Like so many homeschoolers, I recently read and enjoyed Laura Brodie’s book Love in a Time of Homeschooling. However, I can’t say it held any amazing revelations for me. Most of my enjoyment stemmed from the fact that it was well-written, which I’ve found to be a rarity in the world of homeschooling memoirs. While Brodie has gone back to her day job as an English professor and her daughter has gone back to school, she writes an occasional blog column about homeschooling for Psychology Today. Recently, she posed the following question: Should home educating parents be required to have a college degree?
While she eventually, in a post a week later, came to the conclusion that no, they shouldn’t, it’s so totally and completely the wrong question that I’m still shaking my head. It solidifies for me something that I felt when I read Laura Brodie’s book, which is that I wasn’t sure if she ever really got homeschooling.
For starters, unlike many homeschoolers who would love to move to Texas just for the lack of regulation, I think there’s a legitimate debate to be had about what constitutes appropriate oversight for homeschoolers. However, I would set the bar way before we start checking parental resumes and educational histories. If you accept that parents have a right to direct the education of their children, then the only appropriate regulations are to ensure that educational neglect isn’t occurring. To do more infringes on that right.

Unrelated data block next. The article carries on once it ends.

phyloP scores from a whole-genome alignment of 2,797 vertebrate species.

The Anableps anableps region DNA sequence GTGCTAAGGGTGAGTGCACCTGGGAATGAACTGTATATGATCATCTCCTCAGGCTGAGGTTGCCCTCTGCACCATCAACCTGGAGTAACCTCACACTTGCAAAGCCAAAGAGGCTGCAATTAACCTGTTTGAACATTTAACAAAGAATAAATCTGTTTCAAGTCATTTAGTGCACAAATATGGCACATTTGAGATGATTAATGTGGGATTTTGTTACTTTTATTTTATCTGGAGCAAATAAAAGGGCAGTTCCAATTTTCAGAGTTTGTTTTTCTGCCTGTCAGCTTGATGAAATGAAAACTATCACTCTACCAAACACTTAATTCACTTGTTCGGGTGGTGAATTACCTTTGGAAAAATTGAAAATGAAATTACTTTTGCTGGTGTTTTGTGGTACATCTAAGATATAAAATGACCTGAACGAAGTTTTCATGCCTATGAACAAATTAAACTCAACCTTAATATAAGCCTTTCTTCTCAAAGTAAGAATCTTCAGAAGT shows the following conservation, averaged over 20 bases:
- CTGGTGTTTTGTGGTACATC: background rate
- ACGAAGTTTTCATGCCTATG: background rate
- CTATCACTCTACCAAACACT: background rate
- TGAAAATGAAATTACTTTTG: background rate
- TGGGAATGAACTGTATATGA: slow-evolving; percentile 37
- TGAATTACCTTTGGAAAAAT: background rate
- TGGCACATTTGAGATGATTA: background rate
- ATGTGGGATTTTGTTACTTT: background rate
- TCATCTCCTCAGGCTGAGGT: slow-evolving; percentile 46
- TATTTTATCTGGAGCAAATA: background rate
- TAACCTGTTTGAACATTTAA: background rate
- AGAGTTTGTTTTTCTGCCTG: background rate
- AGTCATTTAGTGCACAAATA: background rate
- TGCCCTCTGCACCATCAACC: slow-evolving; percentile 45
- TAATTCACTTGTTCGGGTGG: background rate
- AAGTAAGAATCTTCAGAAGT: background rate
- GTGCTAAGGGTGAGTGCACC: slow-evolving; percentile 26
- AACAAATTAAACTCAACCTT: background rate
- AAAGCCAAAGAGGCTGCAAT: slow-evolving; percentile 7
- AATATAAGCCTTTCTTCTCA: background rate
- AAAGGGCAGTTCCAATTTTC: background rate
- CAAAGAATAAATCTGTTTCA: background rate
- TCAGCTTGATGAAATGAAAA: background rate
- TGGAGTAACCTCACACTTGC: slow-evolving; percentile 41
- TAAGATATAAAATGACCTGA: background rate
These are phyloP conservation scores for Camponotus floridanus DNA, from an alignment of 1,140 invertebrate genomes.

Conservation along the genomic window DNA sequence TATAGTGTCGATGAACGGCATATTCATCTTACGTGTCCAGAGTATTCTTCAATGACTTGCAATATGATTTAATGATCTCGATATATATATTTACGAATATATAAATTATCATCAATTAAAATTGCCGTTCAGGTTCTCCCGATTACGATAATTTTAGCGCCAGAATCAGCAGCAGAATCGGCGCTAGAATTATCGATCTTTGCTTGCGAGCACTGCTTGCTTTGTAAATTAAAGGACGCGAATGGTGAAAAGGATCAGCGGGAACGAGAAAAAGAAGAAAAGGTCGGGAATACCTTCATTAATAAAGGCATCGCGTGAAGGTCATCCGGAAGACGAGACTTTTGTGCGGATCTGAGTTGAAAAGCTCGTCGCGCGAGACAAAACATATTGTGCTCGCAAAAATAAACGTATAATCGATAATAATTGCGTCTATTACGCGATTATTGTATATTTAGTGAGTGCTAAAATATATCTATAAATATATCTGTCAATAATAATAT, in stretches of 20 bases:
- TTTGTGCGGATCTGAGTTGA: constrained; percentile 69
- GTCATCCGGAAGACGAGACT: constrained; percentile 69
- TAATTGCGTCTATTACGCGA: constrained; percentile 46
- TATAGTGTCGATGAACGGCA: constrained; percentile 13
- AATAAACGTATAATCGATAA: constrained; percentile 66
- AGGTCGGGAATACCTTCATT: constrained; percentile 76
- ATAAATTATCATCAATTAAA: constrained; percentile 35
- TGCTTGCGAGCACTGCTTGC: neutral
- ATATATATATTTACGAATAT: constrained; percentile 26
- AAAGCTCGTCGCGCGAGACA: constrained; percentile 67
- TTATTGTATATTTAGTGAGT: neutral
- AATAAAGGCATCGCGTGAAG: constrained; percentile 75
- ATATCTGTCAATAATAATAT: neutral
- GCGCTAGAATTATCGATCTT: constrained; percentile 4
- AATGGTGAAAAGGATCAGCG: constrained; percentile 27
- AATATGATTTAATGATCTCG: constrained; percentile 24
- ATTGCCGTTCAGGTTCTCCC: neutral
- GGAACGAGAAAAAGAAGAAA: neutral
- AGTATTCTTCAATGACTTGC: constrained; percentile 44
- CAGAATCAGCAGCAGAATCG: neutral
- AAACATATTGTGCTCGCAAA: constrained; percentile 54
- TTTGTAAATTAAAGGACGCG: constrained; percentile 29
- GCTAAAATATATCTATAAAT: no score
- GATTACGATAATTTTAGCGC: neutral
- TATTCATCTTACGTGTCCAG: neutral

Even putting aside the question of rights for a moment, the whole point of homeschooling is that you are opting out of the educational mainstream because you don’t believe it serves your kids. While many homeschoolers, like Brodie herself, choose to do so with the intention to return, it’s still a decision that rests in the belief that there’s a value in stepping outside the mainstream and making your own way. If that’s truly a value, why does it apply only to education that happens before college? I have nothing against college per se, but the way in which our society seems to hold college up as the only legitimate path to success drives me crazy. There are many paths to a successful life, not to mention an intelligent life, and not all of them include college. The question that Brodie poses doesn’t seem designed to expand thinking about homeschooling or to advocate for a wider understanding of homeschooling. It seems designed to address the concerns of her own community in academia, where, in my experience, most people value those with academic degrees while they dismiss autodidacts. Just having a supposed homeschool advocate put that question out there as if its a legitimate worry makes me dismayed. Homeschooling is about making one’s own way with education for both kids and adults.